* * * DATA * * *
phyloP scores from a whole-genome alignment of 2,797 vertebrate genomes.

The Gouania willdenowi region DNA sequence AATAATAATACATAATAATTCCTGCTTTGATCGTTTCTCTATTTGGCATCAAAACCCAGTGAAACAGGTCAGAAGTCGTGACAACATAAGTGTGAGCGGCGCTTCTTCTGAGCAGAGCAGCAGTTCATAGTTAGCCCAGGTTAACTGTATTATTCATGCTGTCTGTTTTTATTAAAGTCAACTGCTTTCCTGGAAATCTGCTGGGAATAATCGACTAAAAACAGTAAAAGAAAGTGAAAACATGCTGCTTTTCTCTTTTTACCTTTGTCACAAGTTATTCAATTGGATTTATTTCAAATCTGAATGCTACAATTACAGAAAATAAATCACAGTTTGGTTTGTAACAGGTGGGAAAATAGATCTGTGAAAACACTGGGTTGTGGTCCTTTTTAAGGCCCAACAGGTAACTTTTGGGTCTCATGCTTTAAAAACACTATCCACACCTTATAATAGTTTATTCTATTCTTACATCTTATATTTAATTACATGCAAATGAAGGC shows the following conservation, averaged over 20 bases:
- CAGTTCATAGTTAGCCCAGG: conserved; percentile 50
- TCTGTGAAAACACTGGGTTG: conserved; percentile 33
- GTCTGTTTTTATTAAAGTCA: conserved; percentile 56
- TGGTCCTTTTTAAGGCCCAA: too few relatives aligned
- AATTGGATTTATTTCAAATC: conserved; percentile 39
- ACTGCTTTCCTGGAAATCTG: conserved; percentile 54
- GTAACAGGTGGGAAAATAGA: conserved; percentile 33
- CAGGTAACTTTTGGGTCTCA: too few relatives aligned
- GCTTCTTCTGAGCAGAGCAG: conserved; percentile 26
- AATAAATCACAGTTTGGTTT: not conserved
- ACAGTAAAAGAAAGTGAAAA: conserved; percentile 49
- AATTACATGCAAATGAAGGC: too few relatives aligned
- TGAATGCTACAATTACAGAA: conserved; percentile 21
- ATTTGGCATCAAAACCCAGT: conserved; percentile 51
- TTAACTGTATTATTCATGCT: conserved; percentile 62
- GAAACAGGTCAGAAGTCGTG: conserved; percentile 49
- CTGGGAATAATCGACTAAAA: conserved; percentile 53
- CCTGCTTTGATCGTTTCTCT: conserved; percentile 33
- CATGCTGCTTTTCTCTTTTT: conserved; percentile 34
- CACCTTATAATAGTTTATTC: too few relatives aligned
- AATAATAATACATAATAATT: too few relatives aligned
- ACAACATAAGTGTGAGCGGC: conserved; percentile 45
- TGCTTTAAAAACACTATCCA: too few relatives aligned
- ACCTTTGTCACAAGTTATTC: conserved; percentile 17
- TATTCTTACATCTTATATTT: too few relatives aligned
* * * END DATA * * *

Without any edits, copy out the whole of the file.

phyloP scores from a whole-genome alignment of 2,797 vertebrate genomes.

The Gouania willdenowi region DNA sequence AATAATAATACATAATAATTCCTGCTTTGATCGTTTCTCTATTTGGCATCAAAACCCAGTGAAACAGGTCAGAAGTCGTGACAACATAAGTGTGAGCGGCGCTTCTTCTGAGCAGAGCAGCAGTTCATAGTTAGCCCAGGTTAACTGTATTATTCATGCTGTCTGTTTTTATTAAAGTCAACTGCTTTCCTGGAAATCTGCTGGGAATAATCGACTAAAAACAGTAAAAGAAAGTGAAAACATGCTGCTTTTCTCTTTTTACCTTTGTCACAAGTTATTCAATTGGATTTATTTCAAATCTGAATGCTACAATTACAGAAAATAAATCACAGTTTGGTTTGTAACAGGTGGGAAAATAGATCTGTGAAAACACTGGGTTGTGGTCCTTTTTAAGGCCCAACAGGTAACTTTTGGGTCTCATGCTTTAAAAACACTATCCACACCTTATAATAGTTTATTCTATTCTTACATCTTATATTTAATTACATGCAAATGAAGGC shows the following conservation, averaged over 20 bases:
- CAGTTCATAGTTAGCCCAGG: conserved; percentile 50
- TCTGTGAAAACACTGGGTTG: conserved; percentile 33
- GTCTGTTTTTATTAAAGTCA: conserved; percentile 56
- TGGTCCTTTTTAAGGCCCAA: too few relatives aligned
- AATTGGATTTATTTCAAATC: conserved; percentile 39
- ACTGCTTTCCTGGAAATCTG: conserved; percentile 54
- GTAACAGGTGGGAAAATAGA: conserved; percentile 33
- CAGGTAACTTTTGGGTCTCA: too few relatives aligned
- GCTTCTTCTGAGCAGAGCAG: conserved; percentile 26
- AATAAATCACAGTTTGGTTT: not conserved
- ACAGTAAAAGAAAGTGAAAA: conserved; percentile 49
- AATTACATGCAAATGAAGGC: too few relatives aligned
- TGAATGCTACAATTACAGAA: conserved; percentile 21
- ATTTGGCATCAAAACCCAGT: conserved; percentile 51
- TTAACTGTATTATTCATGCT: conserved; percentile 62
- GAAACAGGTCAGAAGTCGTG: conserved; percentile 49
- CTGGGAATAATCGACTAAAA: conserved; percentile 53
- CCTGCTTTGATCGTTTCTCT: conserved; percentile 33
- CATGCTGCTTTTCTCTTTTT: conserved; percentile 34
- CACCTTATAATAGTTTATTC: too few relatives aligned
- AATAATAATACATAATAATT: too few relatives aligned
- ACAACATAAGTGTGAGCGGC: conserved; percentile 45
- TGCTTTAAAAACACTATCCA: too few relatives aligned
- ACCTTTGTCACAAGTTATTC: conserved; percentile 17
- TATTCTTACATCTTATATTT: too few relatives aligned